Ron probably thinks the depression comes from holding the feelings in, and the more you talk about the feelings, the less depressed you will feel later, so he probably doesn’t agree with your strategy.

    He might not understand that talking more about difficult issues does not mean you are feeling more. When the talking gets too much, you stop feeling or processing the emotions. I don’t think he gets that. I don’t think he understands or sees this really difficult place you get to–when you are adult and talking more, but not feeling much, that’s very comfortle for him. That is probably somewhat where he “lives” internally.

    One strategy to titrate the emotions is to limit how much you are seen and understood (by disclosing less, for example). Picking a therapist who does not experience emotions very deeply accomplishes that. Someone in parts lives a kind of deadened life–the feelings are mostly smushed into parts. So a therapist has to be able to work with that feeling of deadness and tolerate it.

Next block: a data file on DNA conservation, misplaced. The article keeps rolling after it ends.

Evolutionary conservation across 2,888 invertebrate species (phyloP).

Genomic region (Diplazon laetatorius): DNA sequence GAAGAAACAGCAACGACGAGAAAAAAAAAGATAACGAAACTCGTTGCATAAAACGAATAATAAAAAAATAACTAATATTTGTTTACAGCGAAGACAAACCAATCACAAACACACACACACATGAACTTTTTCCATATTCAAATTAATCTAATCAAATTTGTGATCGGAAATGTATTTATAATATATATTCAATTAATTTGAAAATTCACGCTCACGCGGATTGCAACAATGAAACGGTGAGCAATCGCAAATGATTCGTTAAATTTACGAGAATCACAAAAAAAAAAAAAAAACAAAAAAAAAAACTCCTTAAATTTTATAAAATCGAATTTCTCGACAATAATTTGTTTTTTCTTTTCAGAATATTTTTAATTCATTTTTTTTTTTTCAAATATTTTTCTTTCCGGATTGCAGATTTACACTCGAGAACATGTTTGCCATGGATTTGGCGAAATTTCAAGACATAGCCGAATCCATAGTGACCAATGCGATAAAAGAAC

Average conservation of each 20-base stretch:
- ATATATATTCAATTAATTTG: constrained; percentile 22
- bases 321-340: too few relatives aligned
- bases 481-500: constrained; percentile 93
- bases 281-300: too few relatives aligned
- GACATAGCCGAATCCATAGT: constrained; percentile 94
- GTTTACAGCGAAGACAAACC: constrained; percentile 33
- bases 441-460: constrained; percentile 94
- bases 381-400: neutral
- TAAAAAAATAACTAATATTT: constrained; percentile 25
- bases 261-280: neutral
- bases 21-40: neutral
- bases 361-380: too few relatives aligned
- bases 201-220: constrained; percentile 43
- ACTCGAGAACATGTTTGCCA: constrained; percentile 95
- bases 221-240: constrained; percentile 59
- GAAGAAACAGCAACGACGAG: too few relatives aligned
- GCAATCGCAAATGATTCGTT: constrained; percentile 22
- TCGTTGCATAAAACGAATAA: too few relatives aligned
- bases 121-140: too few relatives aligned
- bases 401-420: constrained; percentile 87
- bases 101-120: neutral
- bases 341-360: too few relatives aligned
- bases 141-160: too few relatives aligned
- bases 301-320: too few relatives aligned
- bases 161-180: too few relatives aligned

I think it means you might choose a therapist who themselves is not very aware of emotions and does not feel very deeply. They talk about feelings without experiencing them very much. As you feel safer and get comfortable, then the emotions surface and the felt experience of emotions becomes very intense. It’s hard to find a therapist who can do that with you–move between the shut-down “adult” and the emotions of the parts. I had one therapist who was very slow. She just did everything very slowly, and that helped, because it gave me time to experience my feelings without the pressure of articulating them. But I don’t think she knew what I was going through while she waited patiently for me to speak. She certainly didn’t help me with it. I spent a lot of time just staring at the floor while she stared at my face.